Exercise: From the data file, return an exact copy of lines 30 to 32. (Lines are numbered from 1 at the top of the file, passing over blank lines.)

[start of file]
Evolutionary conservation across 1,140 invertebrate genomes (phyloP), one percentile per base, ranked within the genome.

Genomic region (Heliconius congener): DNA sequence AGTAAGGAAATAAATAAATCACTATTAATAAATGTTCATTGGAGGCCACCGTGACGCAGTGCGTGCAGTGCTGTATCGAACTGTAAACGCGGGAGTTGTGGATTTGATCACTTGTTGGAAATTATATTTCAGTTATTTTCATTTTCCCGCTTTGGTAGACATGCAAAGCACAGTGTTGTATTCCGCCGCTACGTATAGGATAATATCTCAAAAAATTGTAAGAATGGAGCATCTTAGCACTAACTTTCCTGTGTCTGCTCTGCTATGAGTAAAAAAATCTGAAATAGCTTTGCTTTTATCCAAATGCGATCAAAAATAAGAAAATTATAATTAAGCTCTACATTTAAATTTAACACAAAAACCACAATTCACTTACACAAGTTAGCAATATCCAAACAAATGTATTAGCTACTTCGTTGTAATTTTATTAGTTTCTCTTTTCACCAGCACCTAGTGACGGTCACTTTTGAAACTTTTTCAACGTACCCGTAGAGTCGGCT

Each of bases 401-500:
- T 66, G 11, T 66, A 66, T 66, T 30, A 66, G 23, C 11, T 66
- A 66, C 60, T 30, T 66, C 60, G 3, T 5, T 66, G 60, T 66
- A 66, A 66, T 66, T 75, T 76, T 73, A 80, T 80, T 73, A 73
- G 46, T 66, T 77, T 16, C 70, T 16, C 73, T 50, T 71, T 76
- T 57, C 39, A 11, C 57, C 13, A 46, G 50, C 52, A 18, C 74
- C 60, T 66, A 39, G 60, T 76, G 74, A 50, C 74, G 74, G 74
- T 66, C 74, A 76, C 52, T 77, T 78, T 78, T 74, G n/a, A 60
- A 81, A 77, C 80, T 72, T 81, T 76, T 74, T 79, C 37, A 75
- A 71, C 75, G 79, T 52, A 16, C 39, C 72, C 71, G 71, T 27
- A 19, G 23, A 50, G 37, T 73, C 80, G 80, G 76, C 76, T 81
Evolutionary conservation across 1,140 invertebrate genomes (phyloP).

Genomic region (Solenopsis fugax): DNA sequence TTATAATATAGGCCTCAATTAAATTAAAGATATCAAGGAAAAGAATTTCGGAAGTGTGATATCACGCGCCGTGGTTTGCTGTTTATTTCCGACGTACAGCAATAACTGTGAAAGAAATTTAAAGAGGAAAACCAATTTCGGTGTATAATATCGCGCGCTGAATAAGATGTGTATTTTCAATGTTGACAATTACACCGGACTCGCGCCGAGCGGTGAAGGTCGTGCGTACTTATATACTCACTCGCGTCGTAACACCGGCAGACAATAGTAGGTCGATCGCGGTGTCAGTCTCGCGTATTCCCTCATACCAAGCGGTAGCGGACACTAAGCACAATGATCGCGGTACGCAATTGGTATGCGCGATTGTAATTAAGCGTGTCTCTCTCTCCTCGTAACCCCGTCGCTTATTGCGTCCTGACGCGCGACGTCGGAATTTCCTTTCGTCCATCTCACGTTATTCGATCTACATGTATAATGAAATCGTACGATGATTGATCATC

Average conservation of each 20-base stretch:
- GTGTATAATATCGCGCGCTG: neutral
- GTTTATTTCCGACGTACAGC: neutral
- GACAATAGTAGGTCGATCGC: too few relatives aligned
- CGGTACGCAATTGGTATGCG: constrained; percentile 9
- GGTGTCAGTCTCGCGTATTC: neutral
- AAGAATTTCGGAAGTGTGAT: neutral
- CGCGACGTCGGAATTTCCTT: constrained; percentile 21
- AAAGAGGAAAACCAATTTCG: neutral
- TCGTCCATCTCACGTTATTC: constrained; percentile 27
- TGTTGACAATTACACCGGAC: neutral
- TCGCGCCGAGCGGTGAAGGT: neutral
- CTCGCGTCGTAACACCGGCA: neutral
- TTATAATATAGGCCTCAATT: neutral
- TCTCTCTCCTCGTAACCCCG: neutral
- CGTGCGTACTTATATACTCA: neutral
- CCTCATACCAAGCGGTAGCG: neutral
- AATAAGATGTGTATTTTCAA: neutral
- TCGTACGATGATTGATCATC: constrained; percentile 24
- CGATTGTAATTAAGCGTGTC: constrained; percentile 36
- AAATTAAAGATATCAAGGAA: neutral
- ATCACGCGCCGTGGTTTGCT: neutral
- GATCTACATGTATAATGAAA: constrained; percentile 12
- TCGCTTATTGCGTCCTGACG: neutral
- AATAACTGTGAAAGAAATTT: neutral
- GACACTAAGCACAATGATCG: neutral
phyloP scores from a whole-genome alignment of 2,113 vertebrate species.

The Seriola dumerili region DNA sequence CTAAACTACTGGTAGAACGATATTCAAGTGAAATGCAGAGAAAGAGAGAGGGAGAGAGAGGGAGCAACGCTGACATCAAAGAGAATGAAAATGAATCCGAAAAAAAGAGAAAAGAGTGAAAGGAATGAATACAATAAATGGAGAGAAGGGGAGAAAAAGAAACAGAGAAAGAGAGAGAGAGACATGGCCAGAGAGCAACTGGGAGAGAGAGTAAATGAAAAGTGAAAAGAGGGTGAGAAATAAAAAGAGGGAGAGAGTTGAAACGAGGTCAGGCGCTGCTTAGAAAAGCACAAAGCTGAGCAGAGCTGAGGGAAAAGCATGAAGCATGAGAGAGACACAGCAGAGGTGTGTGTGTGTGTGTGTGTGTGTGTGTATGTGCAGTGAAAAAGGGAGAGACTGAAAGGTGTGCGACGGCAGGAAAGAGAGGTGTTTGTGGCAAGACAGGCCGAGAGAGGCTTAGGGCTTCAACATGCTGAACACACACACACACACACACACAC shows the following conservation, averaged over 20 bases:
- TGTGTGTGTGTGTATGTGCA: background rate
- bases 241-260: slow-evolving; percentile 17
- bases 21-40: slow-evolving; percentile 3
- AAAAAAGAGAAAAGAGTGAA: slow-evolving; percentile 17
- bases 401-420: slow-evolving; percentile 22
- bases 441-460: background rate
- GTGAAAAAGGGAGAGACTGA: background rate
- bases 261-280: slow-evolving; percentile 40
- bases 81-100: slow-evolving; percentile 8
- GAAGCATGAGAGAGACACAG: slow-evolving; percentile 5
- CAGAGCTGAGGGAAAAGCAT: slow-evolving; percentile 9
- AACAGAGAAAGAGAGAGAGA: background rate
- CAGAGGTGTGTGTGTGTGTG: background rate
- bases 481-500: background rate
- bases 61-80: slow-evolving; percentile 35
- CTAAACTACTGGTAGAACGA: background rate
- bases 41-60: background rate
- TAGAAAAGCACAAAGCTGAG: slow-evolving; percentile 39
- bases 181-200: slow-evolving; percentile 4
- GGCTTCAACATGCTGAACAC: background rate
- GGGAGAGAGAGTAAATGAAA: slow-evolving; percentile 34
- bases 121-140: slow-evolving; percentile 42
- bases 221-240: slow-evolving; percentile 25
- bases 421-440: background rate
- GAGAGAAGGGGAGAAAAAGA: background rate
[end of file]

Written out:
- TCTCTCTCCTCGTAACCCCG: neutral
- CGTGCGTACTTATATACTCA: neutral
- CCTCATACCAAGCGGTAGCG: neutral